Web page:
Revealed: How 30,000 children in Norfolk are living in poverty

PUBLISHED: 09:01 05 August 2013 | UPDATED: 09:01 05 August 2013

New figures have shown an increase in child poverty in Norfolk.

New figures have shown an increase in child poverty in Norfolk.


More than 30,000 children in Norfolk are living in poverty, new figures have revealed, with the number of youngsters having to survive below the breadline increasing.

And experts working to tackle the problem say the economic climate and welfare reform changes mean the problem is getting worse.

According to research by the Child Poverty Action Group, there are 30,684 children living in poverty in Norfolk, roughly the equivalent of a town the size of Thetford.

Adding in neighbouring parts of Suffolk, such as Waveney, and parts of Cambridgeshire, such as Fenland and the figure exceeds 45,000.

There are also particular poverty hotspots in Norfolk. In Norwich there are an estimated 7,297 children in poverty, with 5,180 in Great Yarmouth and 5,615 in the West Norfolk Council area.

Earlier this year, Norfolk County Council published a child poverty needs assessment for the county, which showed children who grow up in poverty are at greater risk of having poor health, being exposed to crime and not fulfilling their potential at school.

Sarah Spall, head of strategy and commissioning for children aged up to 11 at Norfolk County Council, said the new figures showed there had been an increase of about 4,000 youngsters living in poverty in the space of three years.

She said: “This is everybody’s business. It is not just about the county council and we all need to work together to help deal with it.

“The thing which is quite concerning is that the number of children who are living in poverty is increasing. In 2010 there were 26,000 children in Norfolk living in poverty and the new figures suggest there are 30,000, so it is going up.

“Our children’s centres have an absolutely key role in supporting the families of these children and from speaking to one of my colleagues in Great Yarmouth, she tells me they are really noticing the changes since the new universal credit benefit came in.”

She said the economic climate also contributed to the problem, with children whose parents are out of work more likely to be living in poverty.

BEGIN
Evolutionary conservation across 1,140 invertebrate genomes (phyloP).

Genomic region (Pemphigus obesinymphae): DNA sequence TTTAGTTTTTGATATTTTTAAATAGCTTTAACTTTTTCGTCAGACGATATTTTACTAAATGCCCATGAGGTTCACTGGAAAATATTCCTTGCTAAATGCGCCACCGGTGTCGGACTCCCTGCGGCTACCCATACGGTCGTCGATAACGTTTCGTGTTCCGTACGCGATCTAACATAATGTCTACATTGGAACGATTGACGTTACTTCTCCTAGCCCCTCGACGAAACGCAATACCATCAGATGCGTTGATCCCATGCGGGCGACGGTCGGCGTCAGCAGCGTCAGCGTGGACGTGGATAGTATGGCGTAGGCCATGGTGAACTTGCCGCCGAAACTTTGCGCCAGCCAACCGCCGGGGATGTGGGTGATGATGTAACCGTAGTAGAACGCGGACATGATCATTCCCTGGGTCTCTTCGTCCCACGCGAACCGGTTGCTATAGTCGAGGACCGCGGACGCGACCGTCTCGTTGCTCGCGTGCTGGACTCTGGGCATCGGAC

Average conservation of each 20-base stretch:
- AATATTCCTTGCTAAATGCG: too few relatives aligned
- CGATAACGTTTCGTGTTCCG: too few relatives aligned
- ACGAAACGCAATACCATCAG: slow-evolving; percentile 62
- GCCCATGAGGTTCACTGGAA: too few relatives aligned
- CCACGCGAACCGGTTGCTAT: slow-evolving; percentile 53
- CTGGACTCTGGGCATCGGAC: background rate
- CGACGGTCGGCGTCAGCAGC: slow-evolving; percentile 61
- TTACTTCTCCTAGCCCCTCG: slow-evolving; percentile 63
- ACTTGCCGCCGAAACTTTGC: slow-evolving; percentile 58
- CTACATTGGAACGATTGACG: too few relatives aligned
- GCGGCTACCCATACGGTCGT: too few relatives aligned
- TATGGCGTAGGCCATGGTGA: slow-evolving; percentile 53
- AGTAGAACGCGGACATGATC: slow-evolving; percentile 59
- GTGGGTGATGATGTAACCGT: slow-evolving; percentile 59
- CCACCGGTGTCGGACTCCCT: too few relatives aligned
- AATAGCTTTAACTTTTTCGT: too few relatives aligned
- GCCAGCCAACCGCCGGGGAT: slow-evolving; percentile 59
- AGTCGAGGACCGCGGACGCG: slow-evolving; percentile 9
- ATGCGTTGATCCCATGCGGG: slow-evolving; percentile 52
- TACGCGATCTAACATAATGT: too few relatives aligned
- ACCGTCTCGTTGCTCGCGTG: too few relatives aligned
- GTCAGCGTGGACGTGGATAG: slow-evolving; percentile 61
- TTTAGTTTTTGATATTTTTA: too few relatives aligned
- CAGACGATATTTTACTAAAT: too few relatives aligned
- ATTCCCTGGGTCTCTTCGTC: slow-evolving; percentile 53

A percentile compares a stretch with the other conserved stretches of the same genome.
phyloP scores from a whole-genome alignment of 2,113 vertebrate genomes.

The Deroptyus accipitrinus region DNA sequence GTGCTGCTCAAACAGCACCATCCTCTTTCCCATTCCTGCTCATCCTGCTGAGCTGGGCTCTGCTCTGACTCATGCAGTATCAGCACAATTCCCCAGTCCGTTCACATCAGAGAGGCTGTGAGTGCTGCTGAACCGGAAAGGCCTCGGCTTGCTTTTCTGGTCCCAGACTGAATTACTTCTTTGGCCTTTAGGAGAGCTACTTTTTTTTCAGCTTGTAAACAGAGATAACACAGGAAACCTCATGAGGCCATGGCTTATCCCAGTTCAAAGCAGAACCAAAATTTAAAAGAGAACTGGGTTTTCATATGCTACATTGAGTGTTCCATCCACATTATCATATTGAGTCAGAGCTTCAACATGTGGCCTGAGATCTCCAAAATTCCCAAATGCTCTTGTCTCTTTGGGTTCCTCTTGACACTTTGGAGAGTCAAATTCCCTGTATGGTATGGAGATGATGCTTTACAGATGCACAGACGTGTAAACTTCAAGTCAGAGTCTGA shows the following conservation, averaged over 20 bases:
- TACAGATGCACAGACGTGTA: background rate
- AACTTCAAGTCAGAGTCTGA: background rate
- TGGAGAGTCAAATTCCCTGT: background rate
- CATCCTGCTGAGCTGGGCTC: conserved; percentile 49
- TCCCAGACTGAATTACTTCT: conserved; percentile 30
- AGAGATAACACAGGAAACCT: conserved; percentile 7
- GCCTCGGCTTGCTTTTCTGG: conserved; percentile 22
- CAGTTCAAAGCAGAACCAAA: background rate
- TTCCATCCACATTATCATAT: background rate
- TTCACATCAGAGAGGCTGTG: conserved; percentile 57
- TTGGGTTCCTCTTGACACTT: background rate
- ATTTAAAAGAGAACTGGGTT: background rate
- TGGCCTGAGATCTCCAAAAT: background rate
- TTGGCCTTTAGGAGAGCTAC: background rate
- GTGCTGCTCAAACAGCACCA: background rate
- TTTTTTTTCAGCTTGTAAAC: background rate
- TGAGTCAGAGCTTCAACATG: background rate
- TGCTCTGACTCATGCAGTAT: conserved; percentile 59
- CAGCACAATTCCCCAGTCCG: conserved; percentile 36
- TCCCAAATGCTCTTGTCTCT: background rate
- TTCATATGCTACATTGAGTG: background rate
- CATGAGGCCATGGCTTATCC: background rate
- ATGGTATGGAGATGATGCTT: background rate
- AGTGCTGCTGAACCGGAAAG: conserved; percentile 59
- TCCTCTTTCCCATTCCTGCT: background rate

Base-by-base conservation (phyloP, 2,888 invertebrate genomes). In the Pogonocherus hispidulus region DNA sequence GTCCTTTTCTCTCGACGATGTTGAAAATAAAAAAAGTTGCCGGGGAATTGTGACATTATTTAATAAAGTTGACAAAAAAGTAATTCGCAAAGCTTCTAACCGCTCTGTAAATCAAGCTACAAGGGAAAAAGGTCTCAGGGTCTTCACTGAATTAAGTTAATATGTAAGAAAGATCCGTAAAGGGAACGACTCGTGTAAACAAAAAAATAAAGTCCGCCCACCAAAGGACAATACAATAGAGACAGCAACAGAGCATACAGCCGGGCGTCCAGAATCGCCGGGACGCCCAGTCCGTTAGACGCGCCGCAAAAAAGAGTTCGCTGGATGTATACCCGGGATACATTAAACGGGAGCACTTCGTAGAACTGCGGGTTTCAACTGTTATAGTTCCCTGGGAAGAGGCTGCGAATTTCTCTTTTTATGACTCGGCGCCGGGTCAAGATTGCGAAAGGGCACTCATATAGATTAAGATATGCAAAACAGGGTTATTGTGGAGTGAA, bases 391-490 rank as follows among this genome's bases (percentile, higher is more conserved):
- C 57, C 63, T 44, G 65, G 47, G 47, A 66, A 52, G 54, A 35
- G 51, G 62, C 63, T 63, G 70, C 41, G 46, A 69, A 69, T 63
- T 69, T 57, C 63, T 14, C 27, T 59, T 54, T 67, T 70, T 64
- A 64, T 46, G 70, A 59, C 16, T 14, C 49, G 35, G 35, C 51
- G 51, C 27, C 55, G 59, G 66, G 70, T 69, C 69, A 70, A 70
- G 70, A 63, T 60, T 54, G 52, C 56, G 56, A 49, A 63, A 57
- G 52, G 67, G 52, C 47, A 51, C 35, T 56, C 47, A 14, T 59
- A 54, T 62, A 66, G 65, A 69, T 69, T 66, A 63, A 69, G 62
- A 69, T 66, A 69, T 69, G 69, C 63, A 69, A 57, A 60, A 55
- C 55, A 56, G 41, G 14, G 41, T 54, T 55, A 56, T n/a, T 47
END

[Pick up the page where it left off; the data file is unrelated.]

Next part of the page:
She said: “We need to support the development of the economy, because that’s crucial. We are not going to change things unless the parents of these children have jobs to go to.”

Children are classed as in poverty if their family’s income falls below 60pc of the median average income.

At below 60pc of the average, families struggle to meet basic needs like food, heating, transport, clothing, school equipment and trips.

The Child Poverty Action Group’s study, carried out by Loughborough University, calculated the cost to the councils in our region of tackling poverty was more than £500m.

In Norwich alone it was estimated at £79m, although that was dwarfed by the costs in Birmingham and Manchester, calculated at £914m and £446m a year.

However, Mrs Spall said there was a huge amount of work to tackle the problem being done by councils and other organisations.

She said the county council was encouraging the creation of more childcare places for eligible children under the age of two and was trying to get more of the youngsters eligible for free school meals to take up the dinners.

The council also tries to tackle the poverty problem through direct support to the county’s most troubled families, via Family Intervention Projects.

That, Mrs Spall said. has helped children to return to education and to get parents into training and employment, lifting them out of poverty.
Foodbanks are also playing an increasingly vital role. Norwich Foodbank fed 58pc more people in the first six months of this year than the same period last year. It gave food to 3,568 people – 2,481 adults and 1,087 children.

Alison Garnham, chief executive of Child Poverty Action Group, said: “Children growing up in poor homes are more likely to die at birth or in infancy than children born into richer families.

“They are more likely to be left behind in education. By the age of three, poorer children are estimated to be, on average, nine months behind children from more wealthy backgrounds. They are almost twice as likely to live in bad housing.

“Children in poverty also miss out on experiences that most of us regard as normal and just part of growing up. They don’t go on school trips; can’t invite friends round for tea; and can’t afford a holiday away from home.

“Troublingly, children in low-income families are being hit hard by the government’s tax and benefits changes.

“Every council is required by law to have a local child poverty strategy, and the good news is that reducing child poverty benefits everyone by cutting the costs to local authority services and boosting the local economy through improved skills and qualifications for school leavers.”

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